As I've already said, various times: the primary purpose of imprisonment is to act as a deterrent, not to act out "revenge". Do we automatically kill everybody who's murdered? What about the bloke who kills a guy who raped his 9 year old daughter? What about the woman who kills her husband after a paticularly violent argument? Shall we kill these two too?
    And how exactly are you able to decide whether a murderer is suddenly "safe" again?
    Psychiatry, risk assessments.
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    (Original post by Delta Usafa)
    You're also ensuring that they never wind up in a position where they can kill again.
    Imprisonment does this too, without the added murder.

    So too, I would argue, can effective rehabilitation.

    If you don't believe that people can change, then that's where we disagree, and fair enough.
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    (Original post by 35mm_)
    I do.
    Wonderful

    As I've already said, various times: the primary purpose of imprisonment is to act as a deterrent, not to act out "revenge". Do we automatically kill everybody who's murdered? What about the bloke who kills a guy who raped his 9 year old daughter? What about the woman who kills her husband after a paticularly violent argument? Shall we kill these two too?
    The death penalty, when properly implemented, isn't a blanket sentence given to everyone who commits murder. It always depends on the circumstances.

    Psychiatry, risk assessments.
    And are these things perfect? You don't think anyone would ever go out and murder again?

    (Original post by 35mm_)
    Imprisonment does this too, without the added murder.

    So too, I would argue, can effective rehabilitation.

    If you don't believe that people can change, then that's where we disagree, and fair enough.
    Imprisonment doesn't stop people from murdering. Not only is there the chance of escape, but they may also pose a danger to other inmates.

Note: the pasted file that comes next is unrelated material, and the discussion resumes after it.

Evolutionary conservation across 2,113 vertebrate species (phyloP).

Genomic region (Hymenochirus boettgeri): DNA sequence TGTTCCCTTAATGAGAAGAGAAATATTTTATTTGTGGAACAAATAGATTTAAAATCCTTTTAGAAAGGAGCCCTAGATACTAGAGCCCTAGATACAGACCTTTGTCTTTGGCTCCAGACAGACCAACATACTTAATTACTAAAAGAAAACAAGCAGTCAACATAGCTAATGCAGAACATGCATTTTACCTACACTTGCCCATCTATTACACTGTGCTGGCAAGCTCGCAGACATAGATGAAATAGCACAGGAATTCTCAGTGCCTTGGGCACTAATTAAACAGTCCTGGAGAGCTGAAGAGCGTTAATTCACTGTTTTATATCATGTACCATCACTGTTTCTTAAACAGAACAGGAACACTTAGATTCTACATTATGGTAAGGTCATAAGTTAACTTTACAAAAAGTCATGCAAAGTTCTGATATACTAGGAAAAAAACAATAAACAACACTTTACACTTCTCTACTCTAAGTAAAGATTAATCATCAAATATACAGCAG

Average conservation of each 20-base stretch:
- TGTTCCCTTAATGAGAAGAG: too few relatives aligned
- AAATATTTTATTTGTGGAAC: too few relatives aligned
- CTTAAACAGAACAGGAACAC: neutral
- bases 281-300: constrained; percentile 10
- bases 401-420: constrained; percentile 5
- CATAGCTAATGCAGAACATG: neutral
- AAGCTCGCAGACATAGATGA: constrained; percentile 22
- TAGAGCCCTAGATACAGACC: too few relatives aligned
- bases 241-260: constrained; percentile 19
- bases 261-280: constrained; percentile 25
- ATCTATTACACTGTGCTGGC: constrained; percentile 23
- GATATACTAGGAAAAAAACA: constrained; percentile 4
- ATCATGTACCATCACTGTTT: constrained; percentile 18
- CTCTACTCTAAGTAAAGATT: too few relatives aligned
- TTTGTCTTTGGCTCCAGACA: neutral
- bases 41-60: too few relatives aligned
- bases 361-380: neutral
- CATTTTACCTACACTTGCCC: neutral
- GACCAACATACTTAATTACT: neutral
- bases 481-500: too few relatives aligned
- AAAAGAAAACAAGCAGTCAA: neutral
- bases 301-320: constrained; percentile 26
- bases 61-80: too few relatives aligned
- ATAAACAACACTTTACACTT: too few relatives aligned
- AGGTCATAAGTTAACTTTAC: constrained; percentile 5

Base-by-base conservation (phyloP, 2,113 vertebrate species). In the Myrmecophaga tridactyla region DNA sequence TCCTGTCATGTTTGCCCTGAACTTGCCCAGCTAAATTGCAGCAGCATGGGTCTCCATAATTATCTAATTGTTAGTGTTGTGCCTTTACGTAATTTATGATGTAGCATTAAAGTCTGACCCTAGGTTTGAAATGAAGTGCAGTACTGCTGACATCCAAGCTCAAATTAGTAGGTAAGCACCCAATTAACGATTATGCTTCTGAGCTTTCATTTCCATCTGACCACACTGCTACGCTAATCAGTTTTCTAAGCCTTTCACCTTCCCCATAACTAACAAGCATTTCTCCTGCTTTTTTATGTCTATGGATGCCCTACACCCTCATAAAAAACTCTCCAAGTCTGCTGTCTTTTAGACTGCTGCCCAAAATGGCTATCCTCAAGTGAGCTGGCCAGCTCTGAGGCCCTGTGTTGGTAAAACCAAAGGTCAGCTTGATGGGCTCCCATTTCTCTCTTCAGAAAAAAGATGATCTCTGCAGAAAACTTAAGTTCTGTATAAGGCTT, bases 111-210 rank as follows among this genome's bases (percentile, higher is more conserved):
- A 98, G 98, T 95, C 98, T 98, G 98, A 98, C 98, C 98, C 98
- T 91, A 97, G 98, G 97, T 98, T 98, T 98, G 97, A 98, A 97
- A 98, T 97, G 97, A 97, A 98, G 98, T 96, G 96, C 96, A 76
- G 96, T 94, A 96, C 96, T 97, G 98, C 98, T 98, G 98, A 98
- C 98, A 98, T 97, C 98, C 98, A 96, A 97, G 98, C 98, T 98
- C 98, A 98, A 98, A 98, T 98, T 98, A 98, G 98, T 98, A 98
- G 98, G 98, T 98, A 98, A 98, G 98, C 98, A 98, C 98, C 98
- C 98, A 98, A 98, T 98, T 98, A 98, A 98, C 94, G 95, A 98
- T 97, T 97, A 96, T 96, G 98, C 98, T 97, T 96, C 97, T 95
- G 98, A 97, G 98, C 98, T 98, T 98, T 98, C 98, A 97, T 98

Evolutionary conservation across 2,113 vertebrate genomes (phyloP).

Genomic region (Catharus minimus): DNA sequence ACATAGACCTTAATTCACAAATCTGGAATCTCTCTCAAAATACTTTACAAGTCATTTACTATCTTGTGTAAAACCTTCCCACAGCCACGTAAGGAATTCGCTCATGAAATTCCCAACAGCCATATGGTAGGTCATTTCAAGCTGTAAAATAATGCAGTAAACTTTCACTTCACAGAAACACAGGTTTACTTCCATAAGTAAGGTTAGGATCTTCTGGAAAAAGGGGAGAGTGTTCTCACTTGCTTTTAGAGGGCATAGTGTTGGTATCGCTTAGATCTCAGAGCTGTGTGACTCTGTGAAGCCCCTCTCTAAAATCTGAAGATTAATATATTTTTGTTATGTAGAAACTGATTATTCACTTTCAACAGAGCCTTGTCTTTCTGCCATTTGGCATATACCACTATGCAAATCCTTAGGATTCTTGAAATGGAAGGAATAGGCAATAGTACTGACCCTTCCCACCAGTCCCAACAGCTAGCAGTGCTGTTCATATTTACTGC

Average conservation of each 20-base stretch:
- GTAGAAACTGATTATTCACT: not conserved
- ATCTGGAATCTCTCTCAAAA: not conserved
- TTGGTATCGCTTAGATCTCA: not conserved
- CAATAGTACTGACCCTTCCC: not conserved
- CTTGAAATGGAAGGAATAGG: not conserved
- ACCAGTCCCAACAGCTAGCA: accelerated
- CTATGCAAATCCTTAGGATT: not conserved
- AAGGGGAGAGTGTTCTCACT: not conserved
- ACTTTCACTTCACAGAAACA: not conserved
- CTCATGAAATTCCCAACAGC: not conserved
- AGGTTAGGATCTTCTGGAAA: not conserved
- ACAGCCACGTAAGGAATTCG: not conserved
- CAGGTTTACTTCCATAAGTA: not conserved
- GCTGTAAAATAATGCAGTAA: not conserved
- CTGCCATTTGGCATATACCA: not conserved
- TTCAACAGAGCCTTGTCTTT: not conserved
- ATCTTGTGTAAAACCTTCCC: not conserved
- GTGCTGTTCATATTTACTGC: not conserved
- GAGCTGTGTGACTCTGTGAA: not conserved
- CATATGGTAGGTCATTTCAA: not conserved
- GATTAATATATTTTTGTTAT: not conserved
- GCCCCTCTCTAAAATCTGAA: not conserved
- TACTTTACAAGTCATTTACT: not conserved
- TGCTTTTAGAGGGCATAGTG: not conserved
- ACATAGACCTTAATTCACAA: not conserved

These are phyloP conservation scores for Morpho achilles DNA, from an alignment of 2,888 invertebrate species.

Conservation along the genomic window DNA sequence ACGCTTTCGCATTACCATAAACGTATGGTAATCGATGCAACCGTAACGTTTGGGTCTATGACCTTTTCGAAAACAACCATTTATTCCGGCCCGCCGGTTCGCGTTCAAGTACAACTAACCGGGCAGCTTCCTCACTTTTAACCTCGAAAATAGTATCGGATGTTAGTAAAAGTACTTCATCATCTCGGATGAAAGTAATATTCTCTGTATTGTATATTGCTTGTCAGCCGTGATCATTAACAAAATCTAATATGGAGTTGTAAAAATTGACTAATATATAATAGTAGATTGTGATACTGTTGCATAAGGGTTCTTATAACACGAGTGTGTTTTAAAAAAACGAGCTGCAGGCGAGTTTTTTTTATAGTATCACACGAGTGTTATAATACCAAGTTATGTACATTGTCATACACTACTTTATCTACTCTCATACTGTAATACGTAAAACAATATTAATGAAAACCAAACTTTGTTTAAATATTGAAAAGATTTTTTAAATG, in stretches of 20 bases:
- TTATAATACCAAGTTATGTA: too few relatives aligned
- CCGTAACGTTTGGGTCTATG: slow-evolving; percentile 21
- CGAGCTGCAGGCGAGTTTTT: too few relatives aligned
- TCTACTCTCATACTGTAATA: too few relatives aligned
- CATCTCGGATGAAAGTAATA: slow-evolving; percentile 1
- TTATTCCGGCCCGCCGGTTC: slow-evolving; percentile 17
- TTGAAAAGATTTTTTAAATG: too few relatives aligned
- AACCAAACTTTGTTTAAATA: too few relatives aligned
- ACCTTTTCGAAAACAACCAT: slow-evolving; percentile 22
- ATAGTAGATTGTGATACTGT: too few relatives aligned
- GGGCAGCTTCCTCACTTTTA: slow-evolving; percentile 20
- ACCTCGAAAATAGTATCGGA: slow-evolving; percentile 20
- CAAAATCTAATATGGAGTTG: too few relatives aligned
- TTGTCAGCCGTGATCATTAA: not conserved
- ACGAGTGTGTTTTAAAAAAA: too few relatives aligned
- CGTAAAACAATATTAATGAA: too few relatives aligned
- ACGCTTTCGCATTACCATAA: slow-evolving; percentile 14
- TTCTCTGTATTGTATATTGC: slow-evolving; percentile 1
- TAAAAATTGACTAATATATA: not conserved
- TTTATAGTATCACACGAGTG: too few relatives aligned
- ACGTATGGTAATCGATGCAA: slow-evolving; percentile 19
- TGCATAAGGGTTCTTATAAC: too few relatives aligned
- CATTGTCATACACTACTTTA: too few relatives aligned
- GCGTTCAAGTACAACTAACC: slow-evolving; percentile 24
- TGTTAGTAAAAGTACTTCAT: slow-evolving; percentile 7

I do believe people can change, and in those cases, that they shouldn't be executed. Do I think murderers should be released though? Absolutely not.
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    (Original post by 35mm_)
    As I've already said, various times: the primary purpose of imprisonment is to act as a deterrent, not to act out "revenge". Do we automatically kill everybody who's murdered? What about the bloke who kills a guy who raped his 9 year old daughter? What about the woman who kills her husband after a paticularly violent argument? Shall we kill these two too?
    It's pointless for you to ask such questions because the issue is actually with giving judges the option to hand out the death sentence. They, not the creators of the law, make the decisions on individual cases with all factors taken into consideration.
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    (Original post by Delta Usafa)
    I'd rather be there than in prison.
    Well what I was proposing was a mental institution *** prison, nothing like the current institutions we have now. Obviously they would not have a great life, but they would have an acceptable one - being damaged goods and all.

    Of course not, it's a trait they develop over time.
    How do you mean?
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    (Original post by necessarily benevolent)
    Brutally murdered by beastly paedophiles who conceded their right to life when they committed their act.
    Your opinion.

    (Original post by necessarily benevolent)
    When someone commits an act of murder, they forfeit their human rights and are no more worthy of life than the cattle and swine slaughtered on a regular basis.
    Your opinion.

    (Original post by necessarily benevolent)
    When they kill they bring themselves down a moral peg, and the negative can only be remedied by reciprocated punishment. Otherwise, the moral balance can never be maintained.
    Your opinion.

    (Original post by necessarily benevolent)
    Because the likes of Ian Huntley and Roy Whiting reduced themselves to the level of beasts.
    Your opinion.

    (Original post by necessarily benevolent)
    Executing murderers is not inhumane. It's justice.